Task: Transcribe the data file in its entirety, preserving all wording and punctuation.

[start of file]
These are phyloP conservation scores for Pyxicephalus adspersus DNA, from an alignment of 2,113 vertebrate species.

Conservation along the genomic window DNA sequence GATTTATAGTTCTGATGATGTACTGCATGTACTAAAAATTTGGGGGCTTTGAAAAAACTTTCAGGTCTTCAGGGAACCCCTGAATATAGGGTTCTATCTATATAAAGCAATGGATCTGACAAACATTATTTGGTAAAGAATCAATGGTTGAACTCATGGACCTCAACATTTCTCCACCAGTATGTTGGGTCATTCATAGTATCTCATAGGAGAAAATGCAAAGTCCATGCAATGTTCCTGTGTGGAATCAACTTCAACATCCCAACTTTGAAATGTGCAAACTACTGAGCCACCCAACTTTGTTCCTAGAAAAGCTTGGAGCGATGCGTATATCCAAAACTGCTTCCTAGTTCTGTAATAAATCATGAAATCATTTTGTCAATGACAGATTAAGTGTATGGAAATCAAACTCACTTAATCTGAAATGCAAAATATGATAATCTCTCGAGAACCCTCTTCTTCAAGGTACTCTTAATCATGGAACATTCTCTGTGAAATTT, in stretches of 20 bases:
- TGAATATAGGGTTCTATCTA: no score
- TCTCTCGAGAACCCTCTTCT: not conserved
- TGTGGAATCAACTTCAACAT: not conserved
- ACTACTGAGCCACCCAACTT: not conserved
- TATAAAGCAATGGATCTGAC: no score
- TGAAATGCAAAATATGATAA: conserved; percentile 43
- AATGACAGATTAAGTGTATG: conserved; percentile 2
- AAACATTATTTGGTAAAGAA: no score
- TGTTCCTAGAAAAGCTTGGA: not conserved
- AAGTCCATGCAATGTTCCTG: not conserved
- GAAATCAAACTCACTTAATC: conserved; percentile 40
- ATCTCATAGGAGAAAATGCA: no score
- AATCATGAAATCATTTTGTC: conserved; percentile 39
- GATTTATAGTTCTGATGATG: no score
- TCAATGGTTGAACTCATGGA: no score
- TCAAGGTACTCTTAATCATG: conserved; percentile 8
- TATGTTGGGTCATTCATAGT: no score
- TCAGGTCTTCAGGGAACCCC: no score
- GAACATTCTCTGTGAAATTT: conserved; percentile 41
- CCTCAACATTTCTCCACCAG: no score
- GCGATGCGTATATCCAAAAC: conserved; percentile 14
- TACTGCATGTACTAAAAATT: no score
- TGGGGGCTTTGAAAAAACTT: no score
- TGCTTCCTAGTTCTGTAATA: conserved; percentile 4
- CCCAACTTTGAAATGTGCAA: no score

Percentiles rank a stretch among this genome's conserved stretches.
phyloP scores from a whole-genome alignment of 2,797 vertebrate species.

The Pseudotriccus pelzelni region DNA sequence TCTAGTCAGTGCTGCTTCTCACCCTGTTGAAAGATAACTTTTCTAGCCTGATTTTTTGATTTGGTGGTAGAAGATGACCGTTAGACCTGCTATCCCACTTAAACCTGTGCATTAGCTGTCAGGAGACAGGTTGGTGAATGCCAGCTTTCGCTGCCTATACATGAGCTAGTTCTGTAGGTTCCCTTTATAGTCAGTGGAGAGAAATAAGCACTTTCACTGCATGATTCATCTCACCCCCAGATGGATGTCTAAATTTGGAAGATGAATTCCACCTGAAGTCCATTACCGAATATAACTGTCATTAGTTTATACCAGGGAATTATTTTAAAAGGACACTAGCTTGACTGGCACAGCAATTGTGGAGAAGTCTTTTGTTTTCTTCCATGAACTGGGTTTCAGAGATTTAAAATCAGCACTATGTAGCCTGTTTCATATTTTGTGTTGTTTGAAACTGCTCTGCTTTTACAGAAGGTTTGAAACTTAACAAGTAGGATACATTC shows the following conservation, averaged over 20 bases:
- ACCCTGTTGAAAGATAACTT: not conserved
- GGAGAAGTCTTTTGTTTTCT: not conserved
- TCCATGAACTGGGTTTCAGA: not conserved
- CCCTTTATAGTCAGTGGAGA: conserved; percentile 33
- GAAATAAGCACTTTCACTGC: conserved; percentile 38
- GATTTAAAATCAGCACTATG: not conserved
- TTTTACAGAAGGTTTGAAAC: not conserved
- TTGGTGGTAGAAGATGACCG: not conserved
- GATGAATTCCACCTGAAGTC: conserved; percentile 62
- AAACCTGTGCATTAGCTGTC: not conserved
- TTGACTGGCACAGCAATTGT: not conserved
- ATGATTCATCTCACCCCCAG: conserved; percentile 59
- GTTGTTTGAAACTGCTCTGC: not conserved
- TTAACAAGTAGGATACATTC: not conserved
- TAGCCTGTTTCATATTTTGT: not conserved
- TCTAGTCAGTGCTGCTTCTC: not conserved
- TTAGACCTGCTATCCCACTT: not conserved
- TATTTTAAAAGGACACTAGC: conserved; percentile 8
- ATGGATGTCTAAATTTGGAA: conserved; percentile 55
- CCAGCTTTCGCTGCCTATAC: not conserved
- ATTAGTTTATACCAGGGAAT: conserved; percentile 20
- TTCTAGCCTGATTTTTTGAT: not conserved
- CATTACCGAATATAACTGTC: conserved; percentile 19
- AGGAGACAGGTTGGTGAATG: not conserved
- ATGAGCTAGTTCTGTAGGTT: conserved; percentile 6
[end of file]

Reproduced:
These are phyloP conservation scores for Pyxicephalus adspersus DNA, from an alignment of 2,113 vertebrate species.

Conservation along the genomic window DNA sequence GATTTATAGTTCTGATGATGTACTGCATGTACTAAAAATTTGGGGGCTTTGAAAAAACTTTCAGGTCTTCAGGGAACCCCTGAATATAGGGTTCTATCTATATAAAGCAATGGATCTGACAAACATTATTTGGTAAAGAATCAATGGTTGAACTCATGGACCTCAACATTTCTCCACCAGTATGTTGGGTCATTCATAGTATCTCATAGGAGAAAATGCAAAGTCCATGCAATGTTCCTGTGTGGAATCAACTTCAACATCCCAACTTTGAAATGTGCAAACTACTGAGCCACCCAACTTTGTTCCTAGAAAAGCTTGGAGCGATGCGTATATCCAAAACTGCTTCCTAGTTCTGTAATAAATCATGAAATCATTTTGTCAATGACAGATTAAGTGTATGGAAATCAAACTCACTTAATCTGAAATGCAAAATATGATAATCTCTCGAGAACCCTCTTCTTCAAGGTACTCTTAATCATGGAACATTCTCTGTGAAATTT, in stretches of 20 bases:
- TGAATATAGGGTTCTATCTA: no score
- TCTCTCGAGAACCCTCTTCT: not conserved
- TGTGGAATCAACTTCAACAT: not conserved
- ACTACTGAGCCACCCAACTT: not conserved
- TATAAAGCAATGGATCTGAC: no score
- TGAAATGCAAAATATGATAA: conserved; percentile 43
- AATGACAGATTAAGTGTATG: conserved; percentile 2
- AAACATTATTTGGTAAAGAA: no score
- TGTTCCTAGAAAAGCTTGGA: not conserved
- AAGTCCATGCAATGTTCCTG: not conserved
- GAAATCAAACTCACTTAATC: conserved; percentile 40
- ATCTCATAGGAGAAAATGCA: no score
- AATCATGAAATCATTTTGTC: conserved; percentile 39
- GATTTATAGTTCTGATGATG: no score
- TCAATGGTTGAACTCATGGA: no score
- TCAAGGTACTCTTAATCATG: conserved; percentile 8
- TATGTTGGGTCATTCATAGT: no score
- TCAGGTCTTCAGGGAACCCC: no score
- GAACATTCTCTGTGAAATTT: conserved; percentile 41
- CCTCAACATTTCTCCACCAG: no score
- GCGATGCGTATATCCAAAAC: conserved; percentile 14
- TACTGCATGTACTAAAAATT: no score
- TGGGGGCTTTGAAAAAACTT: no score
- TGCTTCCTAGTTCTGTAATA: conserved; percentile 4
- CCCAACTTTGAAATGTGCAA: no score

Percentiles rank a stretch among this genome's conserved stretches.
phyloP scores from a whole-genome alignment of 2,797 vertebrate species.

The Pseudotriccus pelzelni region DNA sequence TCTAGTCAGTGCTGCTTCTCACCCTGTTGAAAGATAACTTTTCTAGCCTGATTTTTTGATTTGGTGGTAGAAGATGACCGTTAGACCTGCTATCCCACTTAAACCTGTGCATTAGCTGTCAGGAGACAGGTTGGTGAATGCCAGCTTTCGCTGCCTATACATGAGCTAGTTCTGTAGGTTCCCTTTATAGTCAGTGGAGAGAAATAAGCACTTTCACTGCATGATTCATCTCACCCCCAGATGGATGTCTAAATTTGGAAGATGAATTCCACCTGAAGTCCATTACCGAATATAACTGTCATTAGTTTATACCAGGGAATTATTTTAAAAGGACACTAGCTTGACTGGCACAGCAATTGTGGAGAAGTCTTTTGTTTTCTTCCATGAACTGGGTTTCAGAGATTTAAAATCAGCACTATGTAGCCTGTTTCATATTTTGTGTTGTTTGAAACTGCTCTGCTTTTACAGAAGGTTTGAAACTTAACAAGTAGGATACATTC shows the following conservation, averaged over 20 bases:
- ACCCTGTTGAAAGATAACTT: not conserved
- GGAGAAGTCTTTTGTTTTCT: not conserved
- TCCATGAACTGGGTTTCAGA: not conserved
- CCCTTTATAGTCAGTGGAGA: conserved; percentile 33
- GAAATAAGCACTTTCACTGC: conserved; percentile 38
- GATTTAAAATCAGCACTATG: not conserved
- TTTTACAGAAGGTTTGAAAC: not conserved
- TTGGTGGTAGAAGATGACCG: not conserved
- GATGAATTCCACCTGAAGTC: conserved; percentile 62
- AAACCTGTGCATTAGCTGTC: not conserved
- TTGACTGGCACAGCAATTGT: not conserved
- ATGATTCATCTCACCCCCAG: conserved; percentile 59
- GTTGTTTGAAACTGCTCTGC: not conserved
- TTAACAAGTAGGATACATTC: not conserved
- TAGCCTGTTTCATATTTTGT: not conserved
- TCTAGTCAGTGCTGCTTCTC: not conserved
- TTAGACCTGCTATCCCACTT: not conserved
- TATTTTAAAAGGACACTAGC: conserved; percentile 8
- ATGGATGTCTAAATTTGGAA: conserved; percentile 55
- CCAGCTTTCGCTGCCTATAC: not conserved
- ATTAGTTTATACCAGGGAAT: conserved; percentile 20
- TTCTAGCCTGATTTTTTGAT: not conserved
- CATTACCGAATATAACTGTC: conserved; percentile 19
- AGGAGACAGGTTGGTGAATG: not conserved
- ATGAGCTAGTTCTGTAGGTT: conserved; percentile 6